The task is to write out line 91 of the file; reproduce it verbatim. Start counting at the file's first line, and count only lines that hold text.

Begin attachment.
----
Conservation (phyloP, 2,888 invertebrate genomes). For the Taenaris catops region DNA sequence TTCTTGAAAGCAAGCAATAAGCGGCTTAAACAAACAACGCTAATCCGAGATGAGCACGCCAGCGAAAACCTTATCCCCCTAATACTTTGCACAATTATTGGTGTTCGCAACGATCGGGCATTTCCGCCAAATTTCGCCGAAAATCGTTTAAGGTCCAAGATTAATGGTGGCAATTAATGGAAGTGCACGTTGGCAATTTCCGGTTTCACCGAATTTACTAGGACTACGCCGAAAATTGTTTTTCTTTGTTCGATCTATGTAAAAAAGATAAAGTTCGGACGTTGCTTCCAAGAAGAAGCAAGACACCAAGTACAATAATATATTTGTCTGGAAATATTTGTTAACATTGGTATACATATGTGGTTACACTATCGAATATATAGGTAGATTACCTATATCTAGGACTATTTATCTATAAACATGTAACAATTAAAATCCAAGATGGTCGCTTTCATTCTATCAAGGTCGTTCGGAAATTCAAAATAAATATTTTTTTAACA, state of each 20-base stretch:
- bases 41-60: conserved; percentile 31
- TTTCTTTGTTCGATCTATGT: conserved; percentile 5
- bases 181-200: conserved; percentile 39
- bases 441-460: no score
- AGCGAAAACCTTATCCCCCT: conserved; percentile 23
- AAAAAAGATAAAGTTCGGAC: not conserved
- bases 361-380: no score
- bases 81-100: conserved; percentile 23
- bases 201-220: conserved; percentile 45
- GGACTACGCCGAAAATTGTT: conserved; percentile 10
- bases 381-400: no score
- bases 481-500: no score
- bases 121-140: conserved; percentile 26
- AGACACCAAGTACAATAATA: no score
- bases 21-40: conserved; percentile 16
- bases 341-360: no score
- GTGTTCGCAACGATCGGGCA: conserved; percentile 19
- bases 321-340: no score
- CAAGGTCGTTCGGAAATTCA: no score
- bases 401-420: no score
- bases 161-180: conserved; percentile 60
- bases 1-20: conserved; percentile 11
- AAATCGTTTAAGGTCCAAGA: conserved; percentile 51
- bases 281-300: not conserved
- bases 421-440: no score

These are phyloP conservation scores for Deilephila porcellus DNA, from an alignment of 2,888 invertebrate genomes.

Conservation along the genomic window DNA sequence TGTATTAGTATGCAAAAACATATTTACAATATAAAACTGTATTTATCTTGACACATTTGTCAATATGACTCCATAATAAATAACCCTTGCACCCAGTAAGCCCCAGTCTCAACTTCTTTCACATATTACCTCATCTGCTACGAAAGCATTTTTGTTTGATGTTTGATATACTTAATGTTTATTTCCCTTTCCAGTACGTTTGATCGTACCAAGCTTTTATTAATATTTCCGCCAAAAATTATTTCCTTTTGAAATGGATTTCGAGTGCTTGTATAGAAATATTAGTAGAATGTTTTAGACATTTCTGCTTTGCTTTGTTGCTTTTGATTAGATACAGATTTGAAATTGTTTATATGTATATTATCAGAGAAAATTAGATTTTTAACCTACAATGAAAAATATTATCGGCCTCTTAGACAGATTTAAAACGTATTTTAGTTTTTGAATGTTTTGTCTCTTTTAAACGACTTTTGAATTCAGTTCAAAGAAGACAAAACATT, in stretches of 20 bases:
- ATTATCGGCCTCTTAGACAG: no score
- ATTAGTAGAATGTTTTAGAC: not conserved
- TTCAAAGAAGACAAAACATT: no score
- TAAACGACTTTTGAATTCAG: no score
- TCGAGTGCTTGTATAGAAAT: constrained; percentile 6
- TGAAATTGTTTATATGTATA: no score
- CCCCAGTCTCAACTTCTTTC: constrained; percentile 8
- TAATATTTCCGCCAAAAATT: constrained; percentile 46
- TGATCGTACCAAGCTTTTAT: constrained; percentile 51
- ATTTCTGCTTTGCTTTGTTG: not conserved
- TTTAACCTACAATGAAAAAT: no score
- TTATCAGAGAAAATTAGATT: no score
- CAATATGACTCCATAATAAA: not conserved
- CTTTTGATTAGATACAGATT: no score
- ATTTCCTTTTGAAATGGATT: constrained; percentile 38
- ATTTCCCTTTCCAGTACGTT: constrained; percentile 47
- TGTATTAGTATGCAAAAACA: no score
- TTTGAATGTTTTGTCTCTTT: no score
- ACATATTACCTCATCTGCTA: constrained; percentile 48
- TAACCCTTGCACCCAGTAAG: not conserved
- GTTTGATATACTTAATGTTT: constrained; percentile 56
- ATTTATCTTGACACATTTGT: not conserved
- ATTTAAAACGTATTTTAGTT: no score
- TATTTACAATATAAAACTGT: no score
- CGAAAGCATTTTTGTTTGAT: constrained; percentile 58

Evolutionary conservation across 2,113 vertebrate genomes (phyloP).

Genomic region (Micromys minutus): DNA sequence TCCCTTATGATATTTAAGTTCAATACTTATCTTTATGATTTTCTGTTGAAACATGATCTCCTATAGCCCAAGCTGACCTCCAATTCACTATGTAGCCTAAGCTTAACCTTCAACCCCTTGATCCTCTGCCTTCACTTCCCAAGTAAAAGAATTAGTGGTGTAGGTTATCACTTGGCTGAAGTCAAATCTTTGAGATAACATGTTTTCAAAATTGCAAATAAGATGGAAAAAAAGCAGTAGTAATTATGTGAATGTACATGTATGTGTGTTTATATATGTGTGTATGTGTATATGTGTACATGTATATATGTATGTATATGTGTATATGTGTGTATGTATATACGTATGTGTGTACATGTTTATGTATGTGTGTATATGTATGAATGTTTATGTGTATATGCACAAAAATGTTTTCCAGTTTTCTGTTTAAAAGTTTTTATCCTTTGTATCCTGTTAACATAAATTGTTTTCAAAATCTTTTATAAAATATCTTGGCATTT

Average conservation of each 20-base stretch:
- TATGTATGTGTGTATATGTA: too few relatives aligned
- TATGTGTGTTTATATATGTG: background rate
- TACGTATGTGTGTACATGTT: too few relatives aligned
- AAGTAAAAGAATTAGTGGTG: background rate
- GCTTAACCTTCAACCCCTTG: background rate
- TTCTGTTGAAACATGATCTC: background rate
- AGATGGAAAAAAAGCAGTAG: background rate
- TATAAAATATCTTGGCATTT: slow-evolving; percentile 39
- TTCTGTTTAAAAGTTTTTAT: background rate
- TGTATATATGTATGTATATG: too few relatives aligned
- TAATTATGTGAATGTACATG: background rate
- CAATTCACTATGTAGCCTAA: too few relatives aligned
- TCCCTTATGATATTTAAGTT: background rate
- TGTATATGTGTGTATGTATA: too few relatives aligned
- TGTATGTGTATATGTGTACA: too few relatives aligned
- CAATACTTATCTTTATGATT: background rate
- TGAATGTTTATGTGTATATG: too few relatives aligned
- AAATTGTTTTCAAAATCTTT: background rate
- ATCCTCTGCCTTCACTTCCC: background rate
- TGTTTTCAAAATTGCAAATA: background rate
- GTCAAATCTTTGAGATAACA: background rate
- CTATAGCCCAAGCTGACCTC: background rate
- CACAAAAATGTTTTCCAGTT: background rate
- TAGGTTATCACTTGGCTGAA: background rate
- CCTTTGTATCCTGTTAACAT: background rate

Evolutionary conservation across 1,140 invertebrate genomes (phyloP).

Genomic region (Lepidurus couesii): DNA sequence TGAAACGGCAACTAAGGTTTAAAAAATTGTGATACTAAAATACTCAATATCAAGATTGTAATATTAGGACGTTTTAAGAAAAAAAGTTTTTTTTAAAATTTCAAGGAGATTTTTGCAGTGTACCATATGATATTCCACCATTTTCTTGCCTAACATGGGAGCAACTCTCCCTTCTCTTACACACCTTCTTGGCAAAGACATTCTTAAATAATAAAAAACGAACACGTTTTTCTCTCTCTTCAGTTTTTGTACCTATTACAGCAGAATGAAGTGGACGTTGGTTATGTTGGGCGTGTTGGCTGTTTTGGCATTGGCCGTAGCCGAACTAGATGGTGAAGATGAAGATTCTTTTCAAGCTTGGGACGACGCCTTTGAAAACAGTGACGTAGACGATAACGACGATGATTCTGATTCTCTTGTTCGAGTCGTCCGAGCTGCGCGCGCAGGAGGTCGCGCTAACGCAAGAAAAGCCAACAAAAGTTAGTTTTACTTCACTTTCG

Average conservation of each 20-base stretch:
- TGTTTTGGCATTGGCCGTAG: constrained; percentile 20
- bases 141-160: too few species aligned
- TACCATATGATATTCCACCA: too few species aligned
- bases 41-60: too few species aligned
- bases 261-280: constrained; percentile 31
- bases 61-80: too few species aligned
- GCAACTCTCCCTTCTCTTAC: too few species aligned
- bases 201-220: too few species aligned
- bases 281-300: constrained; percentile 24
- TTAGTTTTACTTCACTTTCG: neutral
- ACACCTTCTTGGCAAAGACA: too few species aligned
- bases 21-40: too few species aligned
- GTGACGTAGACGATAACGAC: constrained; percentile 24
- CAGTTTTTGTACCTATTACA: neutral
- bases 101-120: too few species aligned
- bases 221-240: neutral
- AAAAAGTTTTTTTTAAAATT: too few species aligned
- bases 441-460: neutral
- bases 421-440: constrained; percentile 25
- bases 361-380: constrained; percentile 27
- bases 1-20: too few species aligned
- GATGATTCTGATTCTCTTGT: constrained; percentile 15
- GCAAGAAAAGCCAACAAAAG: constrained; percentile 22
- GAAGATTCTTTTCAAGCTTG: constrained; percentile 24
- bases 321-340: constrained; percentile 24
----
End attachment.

- GCAACTCTCCCTTCTCTTAC: too few species aligned